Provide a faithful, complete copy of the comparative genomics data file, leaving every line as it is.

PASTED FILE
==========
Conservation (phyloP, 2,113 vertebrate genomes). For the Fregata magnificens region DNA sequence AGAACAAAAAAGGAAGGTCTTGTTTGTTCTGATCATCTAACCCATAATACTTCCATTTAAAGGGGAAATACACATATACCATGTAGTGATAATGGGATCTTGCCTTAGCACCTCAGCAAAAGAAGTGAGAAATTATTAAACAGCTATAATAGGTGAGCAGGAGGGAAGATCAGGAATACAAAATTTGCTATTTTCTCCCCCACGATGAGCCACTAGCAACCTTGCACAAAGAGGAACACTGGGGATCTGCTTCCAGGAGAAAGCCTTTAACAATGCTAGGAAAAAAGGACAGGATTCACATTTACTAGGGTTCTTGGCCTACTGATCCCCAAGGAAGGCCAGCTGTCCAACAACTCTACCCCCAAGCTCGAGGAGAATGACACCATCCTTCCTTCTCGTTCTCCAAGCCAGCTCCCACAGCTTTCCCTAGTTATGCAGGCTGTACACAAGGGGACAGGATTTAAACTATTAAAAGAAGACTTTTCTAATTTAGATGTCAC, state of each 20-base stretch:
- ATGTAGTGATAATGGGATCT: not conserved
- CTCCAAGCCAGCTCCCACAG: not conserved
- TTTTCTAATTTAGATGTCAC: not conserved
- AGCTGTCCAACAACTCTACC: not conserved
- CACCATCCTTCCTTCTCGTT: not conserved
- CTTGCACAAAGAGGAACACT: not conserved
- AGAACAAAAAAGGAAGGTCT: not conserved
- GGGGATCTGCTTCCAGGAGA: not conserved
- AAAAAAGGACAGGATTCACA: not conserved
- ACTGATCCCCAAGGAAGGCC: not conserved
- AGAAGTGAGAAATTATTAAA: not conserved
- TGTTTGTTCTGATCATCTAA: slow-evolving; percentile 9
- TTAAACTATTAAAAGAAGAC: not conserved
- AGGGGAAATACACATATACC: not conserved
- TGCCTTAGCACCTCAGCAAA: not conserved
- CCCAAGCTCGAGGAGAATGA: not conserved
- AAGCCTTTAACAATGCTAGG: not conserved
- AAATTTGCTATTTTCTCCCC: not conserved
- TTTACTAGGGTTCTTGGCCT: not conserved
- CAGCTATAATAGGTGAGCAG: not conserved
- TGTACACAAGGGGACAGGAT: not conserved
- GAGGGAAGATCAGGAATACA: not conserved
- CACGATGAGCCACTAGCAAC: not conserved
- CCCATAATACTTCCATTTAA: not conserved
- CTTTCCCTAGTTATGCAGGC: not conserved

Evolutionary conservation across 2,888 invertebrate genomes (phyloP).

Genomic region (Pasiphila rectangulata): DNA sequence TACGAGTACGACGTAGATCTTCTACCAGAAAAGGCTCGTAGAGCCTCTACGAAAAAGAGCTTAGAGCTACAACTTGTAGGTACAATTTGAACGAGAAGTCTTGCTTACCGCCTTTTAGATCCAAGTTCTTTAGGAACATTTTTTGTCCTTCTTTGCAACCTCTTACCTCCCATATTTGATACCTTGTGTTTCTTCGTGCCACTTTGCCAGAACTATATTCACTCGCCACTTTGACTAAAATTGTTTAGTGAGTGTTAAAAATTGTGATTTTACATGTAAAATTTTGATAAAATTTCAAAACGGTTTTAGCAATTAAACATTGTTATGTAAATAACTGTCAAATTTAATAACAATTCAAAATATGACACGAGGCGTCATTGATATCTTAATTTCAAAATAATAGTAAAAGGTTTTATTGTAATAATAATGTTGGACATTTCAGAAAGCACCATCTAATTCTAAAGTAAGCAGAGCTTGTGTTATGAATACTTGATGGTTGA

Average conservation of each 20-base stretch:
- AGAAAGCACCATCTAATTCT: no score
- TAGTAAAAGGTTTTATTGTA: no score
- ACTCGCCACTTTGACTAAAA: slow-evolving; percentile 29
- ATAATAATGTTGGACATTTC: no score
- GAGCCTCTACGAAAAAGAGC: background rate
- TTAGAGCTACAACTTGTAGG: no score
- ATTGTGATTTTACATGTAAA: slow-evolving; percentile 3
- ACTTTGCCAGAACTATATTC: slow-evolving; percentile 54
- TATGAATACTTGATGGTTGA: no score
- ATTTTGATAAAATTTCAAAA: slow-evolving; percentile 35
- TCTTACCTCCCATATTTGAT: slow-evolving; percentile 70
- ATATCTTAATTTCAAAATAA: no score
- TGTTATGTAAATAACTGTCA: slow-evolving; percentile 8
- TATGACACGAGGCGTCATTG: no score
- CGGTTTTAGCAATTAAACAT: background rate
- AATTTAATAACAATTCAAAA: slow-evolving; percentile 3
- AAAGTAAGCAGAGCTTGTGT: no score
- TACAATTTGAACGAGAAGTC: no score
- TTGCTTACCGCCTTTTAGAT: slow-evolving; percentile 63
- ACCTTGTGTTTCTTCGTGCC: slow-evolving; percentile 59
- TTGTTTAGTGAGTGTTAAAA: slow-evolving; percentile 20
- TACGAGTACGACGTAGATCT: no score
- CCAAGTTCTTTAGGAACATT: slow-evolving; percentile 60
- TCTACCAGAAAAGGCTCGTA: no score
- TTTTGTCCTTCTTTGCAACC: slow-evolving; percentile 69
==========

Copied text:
Conservation (phyloP, 2,113 vertebrate genomes). For the Fregata magnificens region DNA sequence AGAACAAAAAAGGAAGGTCTTGTTTGTTCTGATCATCTAACCCATAATACTTCCATTTAAAGGGGAAATACACATATACCATGTAGTGATAATGGGATCTTGCCTTAGCACCTCAGCAAAAGAAGTGAGAAATTATTAAACAGCTATAATAGGTGAGCAGGAGGGAAGATCAGGAATACAAAATTTGCTATTTTCTCCCCCACGATGAGCCACTAGCAACCTTGCACAAAGAGGAACACTGGGGATCTGCTTCCAGGAGAAAGCCTTTAACAATGCTAGGAAAAAAGGACAGGATTCACATTTACTAGGGTTCTTGGCCTACTGATCCCCAAGGAAGGCCAGCTGTCCAACAACTCTACCCCCAAGCTCGAGGAGAATGACACCATCCTTCCTTCTCGTTCTCCAAGCCAGCTCCCACAGCTTTCCCTAGTTATGCAGGCTGTACACAAGGGGACAGGATTTAAACTATTAAAAGAAGACTTTTCTAATTTAGATGTCAC, state of each 20-base stretch:
- ATGTAGTGATAATGGGATCT: not conserved
- CTCCAAGCCAGCTCCCACAG: not conserved
- TTTTCTAATTTAGATGTCAC: not conserved
- AGCTGTCCAACAACTCTACC: not conserved
- CACCATCCTTCCTTCTCGTT: not conserved
- CTTGCACAAAGAGGAACACT: not conserved
- AGAACAAAAAAGGAAGGTCT: not conserved
- GGGGATCTGCTTCCAGGAGA: not conserved
- AAAAAAGGACAGGATTCACA: not conserved
- ACTGATCCCCAAGGAAGGCC: not conserved
- AGAAGTGAGAAATTATTAAA: not conserved
- TGTTTGTTCTGATCATCTAA: slow-evolving; percentile 9
- TTAAACTATTAAAAGAAGAC: not conserved
- AGGGGAAATACACATATACC: not conserved
- TGCCTTAGCACCTCAGCAAA: not conserved
- CCCAAGCTCGAGGAGAATGA: not conserved
- AAGCCTTTAACAATGCTAGG: not conserved
- AAATTTGCTATTTTCTCCCC: not conserved
- TTTACTAGGGTTCTTGGCCT: not conserved
- CAGCTATAATAGGTGAGCAG: not conserved
- TGTACACAAGGGGACAGGAT: not conserved
- GAGGGAAGATCAGGAATACA: not conserved
- CACGATGAGCCACTAGCAAC: not conserved
- CCCATAATACTTCCATTTAA: not conserved
- CTTTCCCTAGTTATGCAGGC: not conserved

Evolutionary conservation across 2,888 invertebrate genomes (phyloP).

Genomic region (Pasiphila rectangulata): DNA sequence TACGAGTACGACGTAGATCTTCTACCAGAAAAGGCTCGTAGAGCCTCTACGAAAAAGAGCTTAGAGCTACAACTTGTAGGTACAATTTGAACGAGAAGTCTTGCTTACCGCCTTTTAGATCCAAGTTCTTTAGGAACATTTTTTGTCCTTCTTTGCAACCTCTTACCTCCCATATTTGATACCTTGTGTTTCTTCGTGCCACTTTGCCAGAACTATATTCACTCGCCACTTTGACTAAAATTGTTTAGTGAGTGTTAAAAATTGTGATTTTACATGTAAAATTTTGATAAAATTTCAAAACGGTTTTAGCAATTAAACATTGTTATGTAAATAACTGTCAAATTTAATAACAATTCAAAATATGACACGAGGCGTCATTGATATCTTAATTTCAAAATAATAGTAAAAGGTTTTATTGTAATAATAATGTTGGACATTTCAGAAAGCACCATCTAATTCTAAAGTAAGCAGAGCTTGTGTTATGAATACTTGATGGTTGA

Average conservation of each 20-base stretch:
- AGAAAGCACCATCTAATTCT: no score
- TAGTAAAAGGTTTTATTGTA: no score
- ACTCGCCACTTTGACTAAAA: slow-evolving; percentile 29
- ATAATAATGTTGGACATTTC: no score
- GAGCCTCTACGAAAAAGAGC: background rate
- TTAGAGCTACAACTTGTAGG: no score
- ATTGTGATTTTACATGTAAA: slow-evolving; percentile 3
- ACTTTGCCAGAACTATATTC: slow-evolving; percentile 54
- TATGAATACTTGATGGTTGA: no score
- ATTTTGATAAAATTTCAAAA: slow-evolving; percentile 35
- TCTTACCTCCCATATTTGAT: slow-evolving; percentile 70
- ATATCTTAATTTCAAAATAA: no score
- TGTTATGTAAATAACTGTCA: slow-evolving; percentile 8
- TATGACACGAGGCGTCATTG: no score
- CGGTTTTAGCAATTAAACAT: background rate
- AATTTAATAACAATTCAAAA: slow-evolving; percentile 3
- AAAGTAAGCAGAGCTTGTGT: no score
- TACAATTTGAACGAGAAGTC: no score
- TTGCTTACCGCCTTTTAGAT: slow-evolving; percentile 63
- ACCTTGTGTTTCTTCGTGCC: slow-evolving; percentile 59
- TTGTTTAGTGAGTGTTAAAA: slow-evolving; percentile 20
- TACGAGTACGACGTAGATCT: no score
- CCAAGTTCTTTAGGAACATT: slow-evolving; percentile 60
- TCTACCAGAAAAGGCTCGTA: no score
- TTTTGTCCTTCTTTGCAACC: slow-evolving; percentile 69